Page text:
Dr. Joel Frohlich is a neuroscientist and postdoctoral researcher studying brain stimulation in the laboratory of Professor Alireza Gharabaghi at the University of Tübingen in Germany. Before moving to Germany from the United States, he spent three years as a postdoctoral researcher studying disorders of consciousness and sleep in the laboratory of Professor Martin Monti at UCLA. Dr. Frohlich writes frequently about science for the public. His popular science writing can be found in online publications including The Atlantic, Psychology Today, Aeon Magazine, Nautilus Magazine, and Knowing Neurons.
How to Spot Pseudoscience in an Age of Conspiracy Theories
Every day, it seems like we are hearing about a new conspiracy theory, alleging that Covid doesn’t exist, or that 9/11 was an inside job . But in the 1980s, a mathematician named Mostafa A. Abdelkader made even Flat Earth conspiracy theories look tame. He adopted an idea proposed by a religious fanatic named Cyrus Reed Teed that the Earth is hollow—and we’re living on the inside. What’s more, he developed an entire system of alternative physics that would make this cosmology seem plausible. Imagine that sunlight travels in bent arcs rather than straight lines, so the sun never illuminates all continents at once even though it shines inside the Earth. And while you can fly to the other side of the planet in a day, a journey to the stars inside Earth would take thousands of years, because the farther you go inside of the Earth, the slower and smaller you become.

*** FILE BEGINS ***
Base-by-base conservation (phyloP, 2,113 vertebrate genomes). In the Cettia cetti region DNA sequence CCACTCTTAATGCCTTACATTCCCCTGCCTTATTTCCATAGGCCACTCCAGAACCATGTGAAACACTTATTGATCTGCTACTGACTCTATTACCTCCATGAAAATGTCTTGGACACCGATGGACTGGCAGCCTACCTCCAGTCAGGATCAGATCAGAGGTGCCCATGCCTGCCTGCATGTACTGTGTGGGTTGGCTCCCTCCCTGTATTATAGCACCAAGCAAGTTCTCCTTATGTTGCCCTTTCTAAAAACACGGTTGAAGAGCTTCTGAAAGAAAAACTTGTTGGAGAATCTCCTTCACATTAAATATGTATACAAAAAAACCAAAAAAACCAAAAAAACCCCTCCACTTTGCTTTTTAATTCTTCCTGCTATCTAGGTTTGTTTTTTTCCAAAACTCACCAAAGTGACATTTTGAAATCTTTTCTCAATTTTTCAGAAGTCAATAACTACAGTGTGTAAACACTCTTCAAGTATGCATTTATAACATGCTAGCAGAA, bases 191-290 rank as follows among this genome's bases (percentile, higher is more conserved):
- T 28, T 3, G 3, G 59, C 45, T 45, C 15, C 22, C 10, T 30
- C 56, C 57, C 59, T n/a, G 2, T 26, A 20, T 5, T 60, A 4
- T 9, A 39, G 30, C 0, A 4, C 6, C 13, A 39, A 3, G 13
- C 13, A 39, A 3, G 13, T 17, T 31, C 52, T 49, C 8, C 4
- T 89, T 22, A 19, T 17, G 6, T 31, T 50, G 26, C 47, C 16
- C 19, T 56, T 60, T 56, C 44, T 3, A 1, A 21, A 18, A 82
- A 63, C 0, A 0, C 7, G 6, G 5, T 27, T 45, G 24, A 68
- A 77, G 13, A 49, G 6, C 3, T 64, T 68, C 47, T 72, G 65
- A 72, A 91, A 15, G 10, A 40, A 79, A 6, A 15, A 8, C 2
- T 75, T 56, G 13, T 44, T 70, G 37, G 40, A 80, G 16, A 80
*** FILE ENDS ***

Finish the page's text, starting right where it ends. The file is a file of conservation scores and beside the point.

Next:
This alternative physics is consistent with many facts, so that no experiment can ever prove it wrong. And that’s exactly the problem—like many other conspiracy theories, it’s not falsifiable. The Austrian philosopher Karl Popper suggested that theories which cannot be tested aren’t scientific. Moreover, concave hollow earth theory is needlessly complicated. There are much simpler models of reality that explain the observable cosmos. And finally, to quote the late Christopher Hitchens, “What can be asserted without evidence can also be dismissed without evidence.” So the next time you’re considering whether a strange new theory is reasonable, consider these criteria. Is it untestable? Is it needlessly complicated? Has it been introduced without any evidence? If an idea checks these boxes, then there’s no reason to take it seriously.